May is Mental Health Awareness Month, an important month to destigmatize taking care of your mind as an act of weakness, and rather as an act of self-care.
The last three years have only highlighted the need for mental health awareness and normalization of caring for our minds with as much intention as we care for our bodies. The most recent survey from Medscape’s “I Cry but No One Cares: Physician Burnout & Depression Report” this year, again highlighted that 25% of U.S. physicians identify as feeling depressed. Approximately 10% of U.S. physicians continue to report suicidal ideation and we sadly lose 350 to 400 physicians each year to suicide. This data has remained consistent over the last three years, which further highlights the need to focus on our mental health. After all, mental health care is self-care.
Athletes, celebrities, and fan-favorite TV shows, like Ted Lasso, have emphasized the importance of focusing on mental health as non-negotiable for being human. In the medical community, the Dr. Lorna Breen Health Care Provider Protection Act wrote into law that health care workers are protected from any retaliation for seeking mental health treatment. This is huge, as it has been such a barrier in the past to many physicians seeking treatment.
The amount of grief we have all been carrying for the last three years alone warrants a therapist for processing and moving forward. We have all experienced tremendous loss — whether that of a loved one, loss of a dream job, loss of a pet, loss of a coworker due to attrition, loss of childcare, loss of innocence for the world we live in, loss of trust in our government, mistrust from patients, and the list goes on. These losses are often experienced as disenfranchised grief — a grief that is not honored in the same way a traditional loss would be. It is often not openly acknowledged as legitimate by society and has been noted as a contributing factor to physician burnout, both pre- and post-pandemic.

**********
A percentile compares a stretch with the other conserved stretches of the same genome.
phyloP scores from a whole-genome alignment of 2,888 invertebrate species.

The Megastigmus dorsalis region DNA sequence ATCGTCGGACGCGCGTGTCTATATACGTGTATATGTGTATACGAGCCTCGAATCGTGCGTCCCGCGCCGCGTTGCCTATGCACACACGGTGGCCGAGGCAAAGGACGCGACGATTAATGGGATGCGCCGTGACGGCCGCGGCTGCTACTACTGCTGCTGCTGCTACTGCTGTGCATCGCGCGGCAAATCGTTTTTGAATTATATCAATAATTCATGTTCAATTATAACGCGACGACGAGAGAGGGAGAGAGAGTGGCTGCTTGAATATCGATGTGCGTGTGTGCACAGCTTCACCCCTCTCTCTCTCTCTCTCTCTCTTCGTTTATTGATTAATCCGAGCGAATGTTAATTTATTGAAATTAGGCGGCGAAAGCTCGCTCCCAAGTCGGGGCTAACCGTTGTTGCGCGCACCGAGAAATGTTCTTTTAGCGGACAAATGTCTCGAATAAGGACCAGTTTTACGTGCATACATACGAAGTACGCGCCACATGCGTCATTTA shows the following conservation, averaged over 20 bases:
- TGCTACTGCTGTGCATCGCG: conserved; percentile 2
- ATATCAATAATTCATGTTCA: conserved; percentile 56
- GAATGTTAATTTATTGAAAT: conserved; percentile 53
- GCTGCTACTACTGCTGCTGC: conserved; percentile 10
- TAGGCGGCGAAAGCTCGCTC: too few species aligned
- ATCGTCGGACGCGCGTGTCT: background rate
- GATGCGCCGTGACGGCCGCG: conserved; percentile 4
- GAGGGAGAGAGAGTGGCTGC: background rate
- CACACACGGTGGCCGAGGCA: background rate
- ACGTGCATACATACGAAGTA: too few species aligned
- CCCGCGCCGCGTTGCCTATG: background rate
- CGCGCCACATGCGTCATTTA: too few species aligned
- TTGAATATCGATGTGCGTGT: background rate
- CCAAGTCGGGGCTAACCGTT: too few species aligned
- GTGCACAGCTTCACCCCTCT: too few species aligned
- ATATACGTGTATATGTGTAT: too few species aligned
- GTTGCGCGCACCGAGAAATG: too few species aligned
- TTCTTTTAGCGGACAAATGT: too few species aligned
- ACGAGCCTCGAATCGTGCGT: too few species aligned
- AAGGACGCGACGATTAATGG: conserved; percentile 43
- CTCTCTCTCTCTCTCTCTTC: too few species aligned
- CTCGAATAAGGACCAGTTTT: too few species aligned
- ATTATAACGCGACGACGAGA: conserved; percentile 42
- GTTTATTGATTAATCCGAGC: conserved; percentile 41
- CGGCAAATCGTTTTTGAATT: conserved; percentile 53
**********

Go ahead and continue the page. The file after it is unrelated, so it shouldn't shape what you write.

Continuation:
Gratitude and self-compassion practices have been more broadly accepted and adopted amid the suffering of the pandemic, with evidence to show improved emotional well-being and coping skills. Self-reflection practices may be helpful to center on how the loss has both impacted the individual and how it will move them forward.
Self-compassion can help us reframe our thoughts around grief to be able to move forward. It entails being warm and understanding toward ourselves when we suffer, fail, or feel inadequate, rather than ignoring our pain or flogging ourselves with self-criticism. World-renowned self-compassion researcher Dr. Kristin Neff suggests that tapping into self-kindness, common humanity, and mindfulness allows us to sit with our grief in a way that allows us to eventually let go. Self-compassion is generally associated with less distress and more adaptive coping mechanisms. The art of practicing self-compassion has also been shown to be an antidote to shame and guilt, which are feelings that often come up around grief. The art of empathetic listening, validation, and tenderness allows us a safe space to begin to honor our emotions regardless of where we land on the spectrum. Self-compassion practices have been shown to activate the parasympathetic nervous system response, while decreasing the sympathetic nervous system response by decreasing cortisol and heart rate. It has been shown to help improve sleep, well-being, and positive functioning in the midst of stressors. When combined, self-compassion and grief can be a powerful tool for healing and coping.
If we do not acknowledge our grief, it can have detrimental physiological and psychological effects, especially while navigating new loss. It’s important for us to recognize the need to process all we have been through and normalize that we cannot do it alone. Trained mental health counselors are crucial in caring for our minds.
As a reminder to us all, me included, you are not weak for seeking mental health treatment. All human beings benefit from therapy. Connection is paramount to our well-being, especially connection that allows us to process our emotions. We are experts at caring for others yet often do not tend to our own emotional needs.
Giving ourselves self-compassion and grace as we start to navigate and process these last three years is important. This is our call to action — for ourselves.
Utilize the resources available to you. Many are anonymous and free. TAFP has a partnership with Anticipate Joy where we can easily access mental health support for ourselves. Many of us have our local county medical society physician wellness programs or organizational EAPs that often provide mental health support.
Take what you need from where you need it. Normalizing the need to care for ourselves along with our colleagues and our patients is necessary for sustainability in medicine. We are not superheroes. We are human beings, and we need to care for ourselves as such.
Take good care of your mental health. Your life depends on it.